(Authors note: I do not like this rule as I have found that it makes it easy for all but the weakest of Commander decks. I prefer using a life total of 30 life +10 life per survivor beyond the first, which caps out at 60 life. A 100 card horde deck should not be lessened below 100 cards, as I've found that even goldfishing a 100 card horde deck against 2 of my own decks has proven to be easily doable with a starting life total of 40 life.)


  1. The survivors always go first, and take the first three turns before the horde gets a turn. The survivors do not get to draw on their first turn.
  2. At the beginning of the horde's turn, it reveals cards from the top of its library until a non-token card is revealed. First, the revealed card is cast, then the revealed tokens are cast. (Author's note: I change it so that the tokens enter the battlefield as a special action not using the stack, so that the players can't interfere.)
  3. All creatures have haste, and must attack each turn if able. The horde has infinite mana, and will pay all costs for cards such as Propaganda or Rhystic Study.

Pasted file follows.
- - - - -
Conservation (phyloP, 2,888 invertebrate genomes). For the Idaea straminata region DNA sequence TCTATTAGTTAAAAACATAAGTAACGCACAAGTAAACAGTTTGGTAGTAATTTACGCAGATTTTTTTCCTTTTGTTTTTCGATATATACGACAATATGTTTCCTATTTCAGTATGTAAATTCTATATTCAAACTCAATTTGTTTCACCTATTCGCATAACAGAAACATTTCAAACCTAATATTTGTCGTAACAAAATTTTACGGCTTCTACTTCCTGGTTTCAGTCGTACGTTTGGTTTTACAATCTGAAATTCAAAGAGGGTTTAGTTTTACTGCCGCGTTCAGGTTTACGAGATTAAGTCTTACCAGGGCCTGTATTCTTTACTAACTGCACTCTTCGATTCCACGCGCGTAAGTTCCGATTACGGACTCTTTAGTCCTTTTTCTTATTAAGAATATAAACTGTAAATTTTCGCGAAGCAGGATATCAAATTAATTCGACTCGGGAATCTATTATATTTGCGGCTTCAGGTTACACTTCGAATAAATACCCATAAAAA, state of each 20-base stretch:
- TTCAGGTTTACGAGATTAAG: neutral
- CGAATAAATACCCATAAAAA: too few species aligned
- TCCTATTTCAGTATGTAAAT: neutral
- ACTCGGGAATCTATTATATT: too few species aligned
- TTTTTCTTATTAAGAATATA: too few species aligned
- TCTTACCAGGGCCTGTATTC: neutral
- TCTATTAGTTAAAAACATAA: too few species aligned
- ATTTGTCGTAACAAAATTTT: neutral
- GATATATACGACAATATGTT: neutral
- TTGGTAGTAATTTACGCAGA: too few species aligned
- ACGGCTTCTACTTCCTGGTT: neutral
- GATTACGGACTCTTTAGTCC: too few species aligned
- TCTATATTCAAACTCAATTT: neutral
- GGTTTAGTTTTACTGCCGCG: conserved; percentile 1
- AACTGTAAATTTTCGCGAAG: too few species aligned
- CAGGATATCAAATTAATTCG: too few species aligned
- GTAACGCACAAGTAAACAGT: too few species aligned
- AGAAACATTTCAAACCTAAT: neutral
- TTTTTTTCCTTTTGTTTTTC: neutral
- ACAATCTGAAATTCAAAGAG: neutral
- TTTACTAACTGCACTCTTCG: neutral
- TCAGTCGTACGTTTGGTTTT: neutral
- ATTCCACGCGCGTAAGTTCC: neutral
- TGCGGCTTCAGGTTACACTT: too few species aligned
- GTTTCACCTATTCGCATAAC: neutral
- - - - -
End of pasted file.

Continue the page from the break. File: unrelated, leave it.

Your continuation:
4. If the horde would lose life, it instead mills that many cards from its library into its graveyard.

Winning the Game (all conditions must be met):

  1. The horde must have no cards in its library.
  2. The horde must have no cards in hand.
  3. The horde must have no creatures in play.

There are some other things you should take into consideration when building a Horde deck or playing against it as a survivor. The horde is supposed to be as autonomous as possible, so try to limit the number of cards in the deck which require decisions or dexterity (this will also help make the game go faster). Examples are cards which require targets such as Aether Adept, cards which require specific choices such as Grave Pact, and cards which cause you to repeatedly mess with the board state such as Cathars' Crusade. Optionally, you can create custom rules to deal with these types of cards, but you should limit them because the added rules to track can become cumbersome. Additionally, because the horde generally only has the option to attack, as a survivor you shouldn't play "cheating" cards, such as instant win combos or effects which prevent attacking, as the horde probably will not be able to interact with these types of cards and effects. Lastly, certain cards can become "oops I won" cards for the horde under the right circumstances, most notably Coat of Arms. These types of cards should be used sparingly because the goal is for the horde deck to be a challenge, but still overly difficult to beat.